What is the minimum prescription for Laser Eye Surgery?

Laser Eye Surgery has become increasingly accessible and popular in recent years; in fact, most people probably now know someone who has had it done. This popularity is largely thanks to continued innovation that has helped to make Laser Eye Surgery an option for more people than ever before.

The benefits of treatment are immense. Not only can Laser Eye Surgery improve your vision and reduce your dependency on visual aides, but it can also allow you to engage more freely in many activities that you might once have never imagined.

If you’re reading this, you’re probably wondering whether Laser Eye Surgery could be a good option for you, too. Well to get an idea of whether or not you might be suitable for treatment, all you have to do is answer three simple questions:

  • Are you in good health?
  • Can you see well with your glasses?

If you answered “yes” to all of these questions, then chances are you would be suitable for treatment. But, hang on – that doesn’t necessarily mean you are an ideal candidate.

While Laser Eye Surgery has advanced leaps and bounds in recent years – and continues to do so – treatment can still have its limitations. For example, your prescription may be too high to be treated using current methods. Surprisingly, you can also find that your prescription is too low.

Before we cover this in more detail, let’s go over some common reasons that a person may be unsuitable for Laser Eye Surgery.

Reasons you may be unsuitable for Laser Eye Surgery

It is a common misconception that anyone with less than a perfect prescription is the ideal candidate for Laser Eye Surgery. But the fact is, several factors play a role in determining whether or not you may be eligible for treatment.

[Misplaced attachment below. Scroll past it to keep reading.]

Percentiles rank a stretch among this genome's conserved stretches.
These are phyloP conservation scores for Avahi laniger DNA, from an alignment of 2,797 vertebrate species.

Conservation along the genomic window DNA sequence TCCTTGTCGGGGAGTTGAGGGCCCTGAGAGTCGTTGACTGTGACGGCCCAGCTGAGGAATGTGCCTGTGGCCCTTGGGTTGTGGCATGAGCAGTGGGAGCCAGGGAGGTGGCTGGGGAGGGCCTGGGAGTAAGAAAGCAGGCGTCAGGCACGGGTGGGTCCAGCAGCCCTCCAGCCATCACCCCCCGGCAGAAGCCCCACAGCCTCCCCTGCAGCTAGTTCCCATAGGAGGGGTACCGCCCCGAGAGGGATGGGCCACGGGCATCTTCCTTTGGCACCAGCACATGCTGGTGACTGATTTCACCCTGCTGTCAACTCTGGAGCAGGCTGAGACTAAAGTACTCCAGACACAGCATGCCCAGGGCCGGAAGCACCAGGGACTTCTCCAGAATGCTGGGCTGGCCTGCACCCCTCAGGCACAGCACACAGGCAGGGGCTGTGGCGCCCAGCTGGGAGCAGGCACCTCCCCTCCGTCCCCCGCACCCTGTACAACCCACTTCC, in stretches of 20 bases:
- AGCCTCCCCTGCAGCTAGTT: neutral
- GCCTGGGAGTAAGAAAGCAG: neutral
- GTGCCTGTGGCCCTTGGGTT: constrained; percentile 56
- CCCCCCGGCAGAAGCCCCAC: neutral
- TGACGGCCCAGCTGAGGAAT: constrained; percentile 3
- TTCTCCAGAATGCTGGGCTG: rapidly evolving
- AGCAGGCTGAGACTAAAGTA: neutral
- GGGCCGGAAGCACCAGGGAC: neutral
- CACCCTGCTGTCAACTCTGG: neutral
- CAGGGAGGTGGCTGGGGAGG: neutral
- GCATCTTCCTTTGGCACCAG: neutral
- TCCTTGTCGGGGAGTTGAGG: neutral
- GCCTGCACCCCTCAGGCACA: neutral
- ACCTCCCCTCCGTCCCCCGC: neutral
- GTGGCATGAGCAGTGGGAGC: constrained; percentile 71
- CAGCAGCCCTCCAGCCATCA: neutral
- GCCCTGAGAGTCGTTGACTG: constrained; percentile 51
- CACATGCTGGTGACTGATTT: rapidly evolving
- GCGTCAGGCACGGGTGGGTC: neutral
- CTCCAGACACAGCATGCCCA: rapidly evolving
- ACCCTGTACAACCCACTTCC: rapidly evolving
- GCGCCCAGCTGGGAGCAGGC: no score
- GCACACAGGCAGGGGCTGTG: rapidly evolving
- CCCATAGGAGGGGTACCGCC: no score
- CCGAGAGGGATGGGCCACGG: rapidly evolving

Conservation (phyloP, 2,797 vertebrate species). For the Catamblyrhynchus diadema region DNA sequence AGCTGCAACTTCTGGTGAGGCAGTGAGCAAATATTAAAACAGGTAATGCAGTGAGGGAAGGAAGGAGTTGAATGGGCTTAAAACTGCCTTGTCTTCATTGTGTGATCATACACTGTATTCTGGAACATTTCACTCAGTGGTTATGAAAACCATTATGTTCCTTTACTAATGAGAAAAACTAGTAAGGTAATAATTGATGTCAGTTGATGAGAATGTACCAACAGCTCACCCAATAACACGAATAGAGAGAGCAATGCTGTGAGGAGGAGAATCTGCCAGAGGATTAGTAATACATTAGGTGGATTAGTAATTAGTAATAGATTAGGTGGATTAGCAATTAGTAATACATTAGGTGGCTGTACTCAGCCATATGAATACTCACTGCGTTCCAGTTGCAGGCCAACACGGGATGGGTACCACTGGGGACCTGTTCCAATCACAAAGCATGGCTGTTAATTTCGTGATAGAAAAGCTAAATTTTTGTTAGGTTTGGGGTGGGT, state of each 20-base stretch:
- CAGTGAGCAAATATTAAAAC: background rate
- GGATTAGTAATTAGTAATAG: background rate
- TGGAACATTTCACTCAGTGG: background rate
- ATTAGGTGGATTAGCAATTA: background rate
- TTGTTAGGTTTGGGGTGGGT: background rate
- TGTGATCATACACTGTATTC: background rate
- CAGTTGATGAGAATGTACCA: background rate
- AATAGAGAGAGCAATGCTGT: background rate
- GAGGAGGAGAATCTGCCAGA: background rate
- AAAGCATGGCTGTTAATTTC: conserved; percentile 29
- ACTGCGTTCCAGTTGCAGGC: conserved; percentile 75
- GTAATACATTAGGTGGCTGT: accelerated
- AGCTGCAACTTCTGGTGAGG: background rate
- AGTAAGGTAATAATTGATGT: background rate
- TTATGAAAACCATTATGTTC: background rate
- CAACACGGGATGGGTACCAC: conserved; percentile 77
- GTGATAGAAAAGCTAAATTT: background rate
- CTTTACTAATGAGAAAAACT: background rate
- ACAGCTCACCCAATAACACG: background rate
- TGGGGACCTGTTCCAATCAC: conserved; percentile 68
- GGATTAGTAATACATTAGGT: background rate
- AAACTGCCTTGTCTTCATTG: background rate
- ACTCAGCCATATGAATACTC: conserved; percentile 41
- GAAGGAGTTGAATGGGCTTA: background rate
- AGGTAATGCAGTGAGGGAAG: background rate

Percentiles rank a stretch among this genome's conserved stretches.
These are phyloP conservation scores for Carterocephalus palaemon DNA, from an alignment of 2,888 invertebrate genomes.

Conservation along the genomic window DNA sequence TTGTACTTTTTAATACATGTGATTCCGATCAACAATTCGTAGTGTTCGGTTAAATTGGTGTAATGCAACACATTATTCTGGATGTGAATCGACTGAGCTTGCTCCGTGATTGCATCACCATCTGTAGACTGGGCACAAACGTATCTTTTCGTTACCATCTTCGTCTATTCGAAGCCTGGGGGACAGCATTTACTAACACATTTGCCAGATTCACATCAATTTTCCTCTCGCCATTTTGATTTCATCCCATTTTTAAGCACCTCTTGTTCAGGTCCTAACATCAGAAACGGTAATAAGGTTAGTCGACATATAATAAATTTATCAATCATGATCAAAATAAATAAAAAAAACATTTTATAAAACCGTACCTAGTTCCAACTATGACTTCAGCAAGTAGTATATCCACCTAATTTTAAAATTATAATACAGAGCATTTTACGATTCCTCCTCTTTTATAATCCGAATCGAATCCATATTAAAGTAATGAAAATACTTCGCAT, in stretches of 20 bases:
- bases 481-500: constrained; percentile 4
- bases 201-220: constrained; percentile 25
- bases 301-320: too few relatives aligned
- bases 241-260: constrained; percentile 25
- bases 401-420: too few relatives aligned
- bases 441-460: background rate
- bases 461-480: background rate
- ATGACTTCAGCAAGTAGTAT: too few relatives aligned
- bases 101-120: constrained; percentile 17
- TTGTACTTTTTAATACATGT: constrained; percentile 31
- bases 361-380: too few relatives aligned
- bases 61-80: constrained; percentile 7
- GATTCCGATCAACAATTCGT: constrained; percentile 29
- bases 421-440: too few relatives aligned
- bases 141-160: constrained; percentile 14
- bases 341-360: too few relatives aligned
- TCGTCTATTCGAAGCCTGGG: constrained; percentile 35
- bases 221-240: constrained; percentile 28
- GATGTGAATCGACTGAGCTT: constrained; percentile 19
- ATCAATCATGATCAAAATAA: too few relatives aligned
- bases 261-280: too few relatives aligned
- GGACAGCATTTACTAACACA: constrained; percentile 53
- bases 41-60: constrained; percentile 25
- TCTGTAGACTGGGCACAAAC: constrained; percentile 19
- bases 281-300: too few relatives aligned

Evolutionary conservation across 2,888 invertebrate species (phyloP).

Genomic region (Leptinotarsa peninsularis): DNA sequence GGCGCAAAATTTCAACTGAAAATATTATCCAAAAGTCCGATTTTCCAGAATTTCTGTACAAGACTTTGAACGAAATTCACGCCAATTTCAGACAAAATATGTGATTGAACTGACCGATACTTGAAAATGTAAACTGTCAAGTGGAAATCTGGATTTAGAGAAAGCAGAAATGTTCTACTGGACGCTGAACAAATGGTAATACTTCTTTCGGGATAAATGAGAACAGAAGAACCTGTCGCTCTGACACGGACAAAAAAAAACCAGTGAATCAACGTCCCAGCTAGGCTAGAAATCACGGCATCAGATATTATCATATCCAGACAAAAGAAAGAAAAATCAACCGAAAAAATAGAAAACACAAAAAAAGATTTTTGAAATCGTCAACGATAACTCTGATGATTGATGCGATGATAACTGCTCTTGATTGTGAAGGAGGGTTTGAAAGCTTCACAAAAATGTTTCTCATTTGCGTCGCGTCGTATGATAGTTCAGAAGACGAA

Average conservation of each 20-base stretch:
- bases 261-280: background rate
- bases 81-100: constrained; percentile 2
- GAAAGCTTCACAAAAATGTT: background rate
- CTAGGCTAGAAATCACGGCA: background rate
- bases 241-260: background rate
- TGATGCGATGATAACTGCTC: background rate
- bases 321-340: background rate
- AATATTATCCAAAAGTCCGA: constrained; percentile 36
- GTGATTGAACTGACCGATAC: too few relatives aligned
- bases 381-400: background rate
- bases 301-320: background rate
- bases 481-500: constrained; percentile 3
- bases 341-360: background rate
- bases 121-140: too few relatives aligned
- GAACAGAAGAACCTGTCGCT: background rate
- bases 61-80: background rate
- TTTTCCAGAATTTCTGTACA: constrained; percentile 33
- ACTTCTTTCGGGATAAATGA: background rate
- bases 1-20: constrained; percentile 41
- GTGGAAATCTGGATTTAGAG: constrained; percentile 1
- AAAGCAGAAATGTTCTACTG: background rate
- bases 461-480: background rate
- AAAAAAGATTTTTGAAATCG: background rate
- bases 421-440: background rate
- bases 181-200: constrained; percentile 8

These factors are determined on a patient-by-patient basis during a comprehensive consultation with an eye expert. At this consultation, you will be assessed for several things:

The stability of your prescription: Probably second in importance to your prescription is how stable it is. Typically clinics ask you have had a stable prescription for twelve months to two years before the procedure. As our prescription doesn’t tend to stabilise until we are older, many teenagers and young people are often unsuitable for treatment.

The thickness of your corneas: LASIK, the most common procedure, requires a cornea that isn’t too thin or misshapen to be performed safely. Having Laser Eye Surgery with thin corneas could compromise outcomes and possibly result in vision deterioration.

Your pupil size: If your pupils are unusually large, having LASIK could increase your risk of experiencing side effects such as glare and halo. To ensure this isn’t the case, it is essential that adequate pupilometry (measuring the size of your pupil in different lighting conditions) testing is performed.

Your age: Due to age-related eye changes, Laser Eye Surgery is not recommended for some people who can’t be guaranteed satisfactory long-term results. However, there are often other options, such as PRESBYOND® Laser Blended Vision or cataract surgery which may be better suited.